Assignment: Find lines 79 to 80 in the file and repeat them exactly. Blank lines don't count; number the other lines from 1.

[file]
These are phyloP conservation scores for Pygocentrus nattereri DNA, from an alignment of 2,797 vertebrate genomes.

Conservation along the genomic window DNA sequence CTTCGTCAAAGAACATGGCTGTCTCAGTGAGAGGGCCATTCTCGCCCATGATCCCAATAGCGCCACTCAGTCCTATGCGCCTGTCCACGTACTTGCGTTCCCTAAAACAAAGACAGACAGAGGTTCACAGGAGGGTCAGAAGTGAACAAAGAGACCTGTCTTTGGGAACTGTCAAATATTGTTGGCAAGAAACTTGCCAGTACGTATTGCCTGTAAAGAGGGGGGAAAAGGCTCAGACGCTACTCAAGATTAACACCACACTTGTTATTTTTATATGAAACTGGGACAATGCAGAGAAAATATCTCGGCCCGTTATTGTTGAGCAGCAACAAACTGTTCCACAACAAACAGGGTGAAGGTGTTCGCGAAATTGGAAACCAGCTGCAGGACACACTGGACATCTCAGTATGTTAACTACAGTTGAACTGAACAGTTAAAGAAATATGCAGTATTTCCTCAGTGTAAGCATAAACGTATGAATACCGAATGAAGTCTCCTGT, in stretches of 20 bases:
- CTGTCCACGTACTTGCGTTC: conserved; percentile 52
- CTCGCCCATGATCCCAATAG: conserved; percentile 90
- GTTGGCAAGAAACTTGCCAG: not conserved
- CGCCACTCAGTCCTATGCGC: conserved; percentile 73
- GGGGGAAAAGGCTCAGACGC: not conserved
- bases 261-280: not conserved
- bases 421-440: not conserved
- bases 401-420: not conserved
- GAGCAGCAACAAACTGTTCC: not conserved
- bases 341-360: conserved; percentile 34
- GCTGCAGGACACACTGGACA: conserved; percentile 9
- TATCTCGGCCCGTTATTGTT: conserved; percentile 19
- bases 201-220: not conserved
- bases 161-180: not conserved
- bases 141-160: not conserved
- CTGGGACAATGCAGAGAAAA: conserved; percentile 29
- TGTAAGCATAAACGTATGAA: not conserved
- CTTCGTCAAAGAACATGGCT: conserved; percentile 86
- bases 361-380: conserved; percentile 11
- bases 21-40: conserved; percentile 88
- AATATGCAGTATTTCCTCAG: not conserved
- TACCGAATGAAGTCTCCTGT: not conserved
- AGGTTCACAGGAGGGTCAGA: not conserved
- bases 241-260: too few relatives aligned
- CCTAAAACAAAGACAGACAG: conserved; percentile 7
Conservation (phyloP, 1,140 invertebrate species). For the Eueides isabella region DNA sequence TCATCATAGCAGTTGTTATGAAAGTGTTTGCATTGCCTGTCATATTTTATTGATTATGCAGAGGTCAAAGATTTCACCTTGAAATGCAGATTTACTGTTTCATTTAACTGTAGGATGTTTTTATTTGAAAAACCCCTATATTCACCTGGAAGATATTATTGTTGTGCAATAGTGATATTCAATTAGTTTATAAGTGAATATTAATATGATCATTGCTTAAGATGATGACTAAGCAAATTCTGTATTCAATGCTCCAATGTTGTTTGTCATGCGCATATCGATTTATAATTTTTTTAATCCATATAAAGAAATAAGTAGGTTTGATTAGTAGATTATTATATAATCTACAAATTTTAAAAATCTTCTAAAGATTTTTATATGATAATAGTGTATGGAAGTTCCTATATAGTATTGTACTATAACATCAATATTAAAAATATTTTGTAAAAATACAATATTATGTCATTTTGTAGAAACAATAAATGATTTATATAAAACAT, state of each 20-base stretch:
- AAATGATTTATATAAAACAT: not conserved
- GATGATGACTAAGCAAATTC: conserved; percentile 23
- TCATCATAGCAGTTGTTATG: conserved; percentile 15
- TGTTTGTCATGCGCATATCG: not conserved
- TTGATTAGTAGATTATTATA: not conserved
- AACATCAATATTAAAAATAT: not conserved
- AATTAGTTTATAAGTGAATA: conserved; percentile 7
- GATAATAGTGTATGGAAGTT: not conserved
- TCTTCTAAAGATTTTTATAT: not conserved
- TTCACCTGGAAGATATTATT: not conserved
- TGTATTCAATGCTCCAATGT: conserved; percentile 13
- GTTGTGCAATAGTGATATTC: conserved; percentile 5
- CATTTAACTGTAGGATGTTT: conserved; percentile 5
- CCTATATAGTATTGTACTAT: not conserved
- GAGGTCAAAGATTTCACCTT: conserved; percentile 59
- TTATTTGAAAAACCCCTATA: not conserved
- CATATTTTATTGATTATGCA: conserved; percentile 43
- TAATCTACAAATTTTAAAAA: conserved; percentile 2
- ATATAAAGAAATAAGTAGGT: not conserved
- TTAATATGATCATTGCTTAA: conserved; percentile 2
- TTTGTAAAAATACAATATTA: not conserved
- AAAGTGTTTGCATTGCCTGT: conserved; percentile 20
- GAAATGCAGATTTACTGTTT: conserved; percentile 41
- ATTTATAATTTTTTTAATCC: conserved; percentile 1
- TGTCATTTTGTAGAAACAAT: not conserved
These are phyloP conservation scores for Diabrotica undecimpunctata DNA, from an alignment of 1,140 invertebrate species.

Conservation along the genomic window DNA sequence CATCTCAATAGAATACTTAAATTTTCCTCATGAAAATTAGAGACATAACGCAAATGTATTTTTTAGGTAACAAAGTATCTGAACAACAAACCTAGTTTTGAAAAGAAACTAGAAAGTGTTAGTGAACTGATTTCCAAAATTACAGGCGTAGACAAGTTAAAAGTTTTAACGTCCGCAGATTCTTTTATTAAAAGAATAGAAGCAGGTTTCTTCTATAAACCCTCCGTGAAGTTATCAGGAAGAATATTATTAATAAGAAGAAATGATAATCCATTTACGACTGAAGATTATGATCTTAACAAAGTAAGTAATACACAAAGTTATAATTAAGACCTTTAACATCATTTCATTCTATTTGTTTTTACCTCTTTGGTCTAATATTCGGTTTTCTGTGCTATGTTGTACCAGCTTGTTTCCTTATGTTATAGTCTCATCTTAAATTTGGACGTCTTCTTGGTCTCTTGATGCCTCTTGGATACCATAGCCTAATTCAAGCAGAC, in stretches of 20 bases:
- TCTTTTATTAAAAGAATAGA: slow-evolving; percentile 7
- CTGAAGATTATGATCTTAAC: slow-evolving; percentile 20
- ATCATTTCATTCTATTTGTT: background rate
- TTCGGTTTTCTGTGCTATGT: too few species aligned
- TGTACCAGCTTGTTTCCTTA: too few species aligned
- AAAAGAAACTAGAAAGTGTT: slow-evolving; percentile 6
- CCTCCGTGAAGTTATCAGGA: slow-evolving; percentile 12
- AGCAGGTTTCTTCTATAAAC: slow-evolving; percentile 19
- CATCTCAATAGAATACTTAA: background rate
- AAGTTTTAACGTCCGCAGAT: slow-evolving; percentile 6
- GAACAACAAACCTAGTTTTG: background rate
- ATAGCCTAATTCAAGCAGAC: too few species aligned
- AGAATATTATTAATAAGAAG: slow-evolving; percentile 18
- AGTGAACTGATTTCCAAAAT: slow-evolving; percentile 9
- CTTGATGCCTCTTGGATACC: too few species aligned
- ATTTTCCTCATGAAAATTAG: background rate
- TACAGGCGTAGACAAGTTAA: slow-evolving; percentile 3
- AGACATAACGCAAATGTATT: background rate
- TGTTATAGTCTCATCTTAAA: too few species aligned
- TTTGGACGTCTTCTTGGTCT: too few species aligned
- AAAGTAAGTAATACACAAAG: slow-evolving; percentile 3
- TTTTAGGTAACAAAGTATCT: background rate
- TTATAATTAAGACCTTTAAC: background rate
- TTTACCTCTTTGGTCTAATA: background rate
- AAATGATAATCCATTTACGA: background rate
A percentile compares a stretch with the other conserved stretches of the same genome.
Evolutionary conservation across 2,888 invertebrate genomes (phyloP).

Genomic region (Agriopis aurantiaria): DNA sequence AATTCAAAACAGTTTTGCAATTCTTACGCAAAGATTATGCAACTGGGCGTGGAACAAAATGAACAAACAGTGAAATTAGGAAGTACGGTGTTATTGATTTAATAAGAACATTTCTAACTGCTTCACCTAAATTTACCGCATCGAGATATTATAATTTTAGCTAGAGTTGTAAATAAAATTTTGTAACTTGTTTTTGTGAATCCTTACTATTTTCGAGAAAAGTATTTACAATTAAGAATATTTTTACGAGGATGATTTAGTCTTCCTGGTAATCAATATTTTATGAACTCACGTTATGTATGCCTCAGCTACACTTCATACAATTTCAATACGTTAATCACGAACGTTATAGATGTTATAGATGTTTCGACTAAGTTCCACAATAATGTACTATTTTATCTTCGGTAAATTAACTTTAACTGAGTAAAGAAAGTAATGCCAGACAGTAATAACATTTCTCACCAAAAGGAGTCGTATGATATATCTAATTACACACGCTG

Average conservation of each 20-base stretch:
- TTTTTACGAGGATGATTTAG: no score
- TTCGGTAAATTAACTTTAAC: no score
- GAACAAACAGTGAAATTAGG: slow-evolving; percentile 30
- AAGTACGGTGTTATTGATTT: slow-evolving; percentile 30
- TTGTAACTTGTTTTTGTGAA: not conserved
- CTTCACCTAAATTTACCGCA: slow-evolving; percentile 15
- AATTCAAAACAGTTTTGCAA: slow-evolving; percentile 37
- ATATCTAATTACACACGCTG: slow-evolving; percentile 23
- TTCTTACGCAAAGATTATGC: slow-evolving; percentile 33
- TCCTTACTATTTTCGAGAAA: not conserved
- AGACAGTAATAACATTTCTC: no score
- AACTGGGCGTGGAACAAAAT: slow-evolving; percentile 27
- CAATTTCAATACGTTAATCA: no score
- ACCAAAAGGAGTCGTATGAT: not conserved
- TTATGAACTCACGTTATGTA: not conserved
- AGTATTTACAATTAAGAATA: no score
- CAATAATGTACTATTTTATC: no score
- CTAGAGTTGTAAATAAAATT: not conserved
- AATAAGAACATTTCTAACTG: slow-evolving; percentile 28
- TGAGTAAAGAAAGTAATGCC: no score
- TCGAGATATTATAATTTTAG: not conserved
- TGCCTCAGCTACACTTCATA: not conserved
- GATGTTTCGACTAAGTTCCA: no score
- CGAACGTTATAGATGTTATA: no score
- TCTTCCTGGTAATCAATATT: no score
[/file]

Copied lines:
- TTTACCTCTTTGGTCTAATA: background rate
- AAATGATAATCCATTTACGA: background rate